by Stephen Burt
“[I]n Minnesota, such are the limits,” Wanek quips in one of many thoughtful new poems. The limits on conversation, the limits of life and death, the limits on what we are willing to admit even to ourselves, have been her great subjects, raising her above the equally charming and plainspoken poets of garden, farm, and household whom she resembles at first glance. “[P]eople, especially Minnesotans ... want to find a way to like you,” the Duluth-based poet opines, and her wry, observant free verse (much of it drawn from her three earlier collections) remains easy to share and easy to like. Mixed feelings about becoming an empty nester, mourning for a father, the disappointments of even a fortunate life, the quirky fauna, beautiful flora, and laconic citizens of the Upper Midwest, all animate her pages, and all should let Wanek appeal to fans of Mary Oliver, Ted Kooser, or Linda Pastan. But Wanek has more and stranger things to see: Here are sharp humor and not-quite-bitter ironies, “pickles ... croaking all night / in the icebox,” garlic with its “inch of green ambition,” a man who lived next to a graveyard and therefore—why not?— “liked to ski among the headstones,” “daylilies ... on stems that would support them, / like some stage mother, on a world tour.” Come to Wanek looking for inspiration and you may get what you seek, but you will also get sentences that end up sharper, more like parables (as in Kay Ryan) or like Solomonic wisdom. The title poem concludes in what could be quiet celebration, or protest, or muted disappointment: “I counted every modest thing / twice, and called the world fair.”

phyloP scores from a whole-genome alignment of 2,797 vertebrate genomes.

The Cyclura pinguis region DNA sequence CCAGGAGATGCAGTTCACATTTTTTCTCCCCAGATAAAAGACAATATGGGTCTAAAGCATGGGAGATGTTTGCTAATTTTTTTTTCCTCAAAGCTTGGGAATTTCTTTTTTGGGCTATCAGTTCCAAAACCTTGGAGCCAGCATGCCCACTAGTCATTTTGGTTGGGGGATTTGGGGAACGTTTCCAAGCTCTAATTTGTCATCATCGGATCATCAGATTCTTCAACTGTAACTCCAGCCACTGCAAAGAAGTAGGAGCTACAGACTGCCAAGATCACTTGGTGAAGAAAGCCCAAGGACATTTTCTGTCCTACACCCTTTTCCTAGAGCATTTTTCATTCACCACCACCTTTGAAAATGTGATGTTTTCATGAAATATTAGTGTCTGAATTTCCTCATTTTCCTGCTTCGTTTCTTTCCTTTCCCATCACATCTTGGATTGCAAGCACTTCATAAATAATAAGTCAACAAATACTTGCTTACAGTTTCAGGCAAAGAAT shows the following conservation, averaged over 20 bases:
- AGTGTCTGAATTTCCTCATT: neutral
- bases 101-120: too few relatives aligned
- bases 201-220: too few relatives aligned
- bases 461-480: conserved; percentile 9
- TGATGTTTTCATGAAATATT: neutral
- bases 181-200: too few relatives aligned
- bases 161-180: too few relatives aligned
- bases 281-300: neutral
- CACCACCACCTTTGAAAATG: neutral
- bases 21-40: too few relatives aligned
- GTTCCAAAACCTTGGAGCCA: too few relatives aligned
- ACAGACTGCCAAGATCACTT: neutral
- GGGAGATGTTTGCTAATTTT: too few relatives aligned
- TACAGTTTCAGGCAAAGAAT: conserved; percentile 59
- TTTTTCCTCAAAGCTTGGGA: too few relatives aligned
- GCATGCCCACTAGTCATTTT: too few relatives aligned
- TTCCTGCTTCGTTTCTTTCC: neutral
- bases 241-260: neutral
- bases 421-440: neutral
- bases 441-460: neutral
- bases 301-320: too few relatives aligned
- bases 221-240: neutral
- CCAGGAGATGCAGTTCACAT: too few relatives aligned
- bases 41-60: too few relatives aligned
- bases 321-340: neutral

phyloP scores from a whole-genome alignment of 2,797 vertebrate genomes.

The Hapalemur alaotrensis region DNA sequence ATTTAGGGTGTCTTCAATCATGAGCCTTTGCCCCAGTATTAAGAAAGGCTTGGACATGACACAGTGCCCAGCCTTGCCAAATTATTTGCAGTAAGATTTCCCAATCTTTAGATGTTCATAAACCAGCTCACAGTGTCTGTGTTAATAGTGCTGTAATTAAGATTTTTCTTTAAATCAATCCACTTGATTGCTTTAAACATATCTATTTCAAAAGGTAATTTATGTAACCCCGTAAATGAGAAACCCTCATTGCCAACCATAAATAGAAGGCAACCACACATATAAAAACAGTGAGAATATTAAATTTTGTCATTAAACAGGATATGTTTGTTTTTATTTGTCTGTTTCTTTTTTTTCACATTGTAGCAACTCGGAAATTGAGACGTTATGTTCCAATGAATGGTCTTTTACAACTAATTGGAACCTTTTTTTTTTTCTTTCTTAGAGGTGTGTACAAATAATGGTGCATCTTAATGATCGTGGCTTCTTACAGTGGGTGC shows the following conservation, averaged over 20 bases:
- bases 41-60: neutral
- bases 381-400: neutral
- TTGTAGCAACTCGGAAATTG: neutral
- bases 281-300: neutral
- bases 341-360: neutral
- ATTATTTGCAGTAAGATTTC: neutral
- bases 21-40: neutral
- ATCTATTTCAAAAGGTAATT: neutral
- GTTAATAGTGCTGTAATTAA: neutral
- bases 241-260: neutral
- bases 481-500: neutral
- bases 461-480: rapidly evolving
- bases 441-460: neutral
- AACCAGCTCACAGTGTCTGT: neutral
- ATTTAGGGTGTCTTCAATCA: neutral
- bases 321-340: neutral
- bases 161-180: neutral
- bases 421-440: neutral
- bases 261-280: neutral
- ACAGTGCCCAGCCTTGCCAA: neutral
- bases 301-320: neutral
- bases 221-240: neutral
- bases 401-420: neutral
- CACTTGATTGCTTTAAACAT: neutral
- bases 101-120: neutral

This review originally appeared in American Poets, Spring-Summer 2016.